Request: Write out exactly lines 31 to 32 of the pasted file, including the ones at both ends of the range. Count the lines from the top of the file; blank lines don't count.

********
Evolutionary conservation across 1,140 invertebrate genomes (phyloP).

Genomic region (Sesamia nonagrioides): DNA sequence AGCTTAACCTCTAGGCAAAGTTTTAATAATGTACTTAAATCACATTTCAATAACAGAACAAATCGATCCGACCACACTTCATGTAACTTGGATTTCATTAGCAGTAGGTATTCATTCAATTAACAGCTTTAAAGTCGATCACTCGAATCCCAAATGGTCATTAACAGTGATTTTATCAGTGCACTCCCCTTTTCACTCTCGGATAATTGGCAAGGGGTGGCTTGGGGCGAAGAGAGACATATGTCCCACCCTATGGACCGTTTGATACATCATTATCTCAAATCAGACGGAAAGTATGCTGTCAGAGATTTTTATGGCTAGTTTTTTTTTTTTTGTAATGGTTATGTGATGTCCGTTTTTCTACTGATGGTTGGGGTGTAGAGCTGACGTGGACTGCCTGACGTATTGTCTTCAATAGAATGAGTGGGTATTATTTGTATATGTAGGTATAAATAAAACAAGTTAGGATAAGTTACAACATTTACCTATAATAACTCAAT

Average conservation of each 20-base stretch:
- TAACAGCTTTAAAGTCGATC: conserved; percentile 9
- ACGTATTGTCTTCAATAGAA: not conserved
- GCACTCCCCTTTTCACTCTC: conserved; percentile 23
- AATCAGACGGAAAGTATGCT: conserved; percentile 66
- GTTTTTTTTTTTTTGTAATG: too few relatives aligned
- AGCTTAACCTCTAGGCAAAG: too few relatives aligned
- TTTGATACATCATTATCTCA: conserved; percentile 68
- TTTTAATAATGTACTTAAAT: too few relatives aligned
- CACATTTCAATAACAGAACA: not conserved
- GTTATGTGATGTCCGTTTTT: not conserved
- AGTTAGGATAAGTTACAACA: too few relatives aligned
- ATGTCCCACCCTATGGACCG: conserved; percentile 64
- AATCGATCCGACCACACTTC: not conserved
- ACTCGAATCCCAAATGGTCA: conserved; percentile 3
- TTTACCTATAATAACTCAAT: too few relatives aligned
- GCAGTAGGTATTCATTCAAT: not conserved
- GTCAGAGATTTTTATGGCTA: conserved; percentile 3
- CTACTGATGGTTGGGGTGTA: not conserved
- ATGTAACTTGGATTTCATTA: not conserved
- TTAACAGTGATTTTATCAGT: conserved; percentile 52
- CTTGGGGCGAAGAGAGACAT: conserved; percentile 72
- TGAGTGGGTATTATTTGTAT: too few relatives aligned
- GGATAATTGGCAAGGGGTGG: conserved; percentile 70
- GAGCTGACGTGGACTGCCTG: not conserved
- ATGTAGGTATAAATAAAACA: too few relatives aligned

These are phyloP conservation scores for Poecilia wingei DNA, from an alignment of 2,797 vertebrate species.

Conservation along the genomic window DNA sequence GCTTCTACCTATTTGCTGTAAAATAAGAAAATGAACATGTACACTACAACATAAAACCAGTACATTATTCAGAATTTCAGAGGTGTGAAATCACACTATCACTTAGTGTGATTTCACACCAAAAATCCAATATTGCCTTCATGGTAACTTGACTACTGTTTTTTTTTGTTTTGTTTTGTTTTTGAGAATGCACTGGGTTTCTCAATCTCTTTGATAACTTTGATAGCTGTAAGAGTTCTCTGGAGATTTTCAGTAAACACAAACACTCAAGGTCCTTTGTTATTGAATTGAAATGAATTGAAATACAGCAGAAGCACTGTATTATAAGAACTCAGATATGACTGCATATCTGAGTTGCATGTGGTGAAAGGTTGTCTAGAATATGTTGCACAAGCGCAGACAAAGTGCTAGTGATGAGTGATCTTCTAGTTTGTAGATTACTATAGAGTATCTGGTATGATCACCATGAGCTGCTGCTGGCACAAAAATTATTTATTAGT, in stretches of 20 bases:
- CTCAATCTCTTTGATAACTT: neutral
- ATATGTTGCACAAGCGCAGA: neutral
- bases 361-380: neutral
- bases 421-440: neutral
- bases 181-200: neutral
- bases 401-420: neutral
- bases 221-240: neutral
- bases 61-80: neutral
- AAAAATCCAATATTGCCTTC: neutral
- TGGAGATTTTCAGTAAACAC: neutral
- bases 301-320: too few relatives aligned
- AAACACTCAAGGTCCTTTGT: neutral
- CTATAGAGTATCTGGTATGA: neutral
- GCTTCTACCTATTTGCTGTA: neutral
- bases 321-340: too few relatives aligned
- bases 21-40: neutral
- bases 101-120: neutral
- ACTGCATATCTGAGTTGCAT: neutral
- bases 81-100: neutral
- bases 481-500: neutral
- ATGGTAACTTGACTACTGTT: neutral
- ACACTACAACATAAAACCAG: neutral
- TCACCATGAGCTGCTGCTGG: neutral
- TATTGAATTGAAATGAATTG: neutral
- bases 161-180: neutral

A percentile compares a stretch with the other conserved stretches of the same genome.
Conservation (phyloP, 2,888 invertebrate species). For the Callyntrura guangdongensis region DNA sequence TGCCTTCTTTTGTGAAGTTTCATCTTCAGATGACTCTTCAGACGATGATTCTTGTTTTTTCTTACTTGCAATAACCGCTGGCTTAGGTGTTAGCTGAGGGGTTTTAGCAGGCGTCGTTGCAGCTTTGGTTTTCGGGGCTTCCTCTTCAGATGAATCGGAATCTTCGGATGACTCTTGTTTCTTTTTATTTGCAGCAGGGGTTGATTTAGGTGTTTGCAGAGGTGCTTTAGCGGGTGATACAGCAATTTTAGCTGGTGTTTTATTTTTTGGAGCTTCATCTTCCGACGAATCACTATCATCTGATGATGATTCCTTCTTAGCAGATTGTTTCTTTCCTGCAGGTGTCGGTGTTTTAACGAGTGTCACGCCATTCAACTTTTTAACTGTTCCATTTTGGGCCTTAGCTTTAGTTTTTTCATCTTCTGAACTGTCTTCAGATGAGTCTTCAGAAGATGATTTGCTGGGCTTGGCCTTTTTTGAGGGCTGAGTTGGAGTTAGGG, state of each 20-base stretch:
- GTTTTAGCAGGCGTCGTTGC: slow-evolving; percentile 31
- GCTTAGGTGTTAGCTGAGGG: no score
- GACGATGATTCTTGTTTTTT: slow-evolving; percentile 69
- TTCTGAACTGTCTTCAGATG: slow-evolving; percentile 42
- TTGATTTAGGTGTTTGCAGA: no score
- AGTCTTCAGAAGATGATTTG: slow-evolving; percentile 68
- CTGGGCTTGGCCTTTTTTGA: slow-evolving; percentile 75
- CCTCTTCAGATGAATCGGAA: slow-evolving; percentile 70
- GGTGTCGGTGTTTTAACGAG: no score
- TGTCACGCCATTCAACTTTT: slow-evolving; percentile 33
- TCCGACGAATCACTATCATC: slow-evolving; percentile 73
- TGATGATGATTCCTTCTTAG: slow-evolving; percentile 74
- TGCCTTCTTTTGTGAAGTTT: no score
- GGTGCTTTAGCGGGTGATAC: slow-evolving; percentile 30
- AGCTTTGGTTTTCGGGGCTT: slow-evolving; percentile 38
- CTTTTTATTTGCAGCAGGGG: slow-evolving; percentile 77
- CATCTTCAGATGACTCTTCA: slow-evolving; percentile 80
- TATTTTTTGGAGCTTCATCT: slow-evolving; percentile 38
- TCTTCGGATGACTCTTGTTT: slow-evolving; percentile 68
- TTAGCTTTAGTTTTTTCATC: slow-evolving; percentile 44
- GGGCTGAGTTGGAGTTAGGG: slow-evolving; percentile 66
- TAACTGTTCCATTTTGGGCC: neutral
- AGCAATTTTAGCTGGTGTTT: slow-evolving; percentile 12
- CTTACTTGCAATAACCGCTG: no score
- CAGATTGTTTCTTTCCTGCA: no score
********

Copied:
- CTCAATCTCTTTGATAACTT: neutral
- ATATGTTGCACAAGCGCAGA: neutral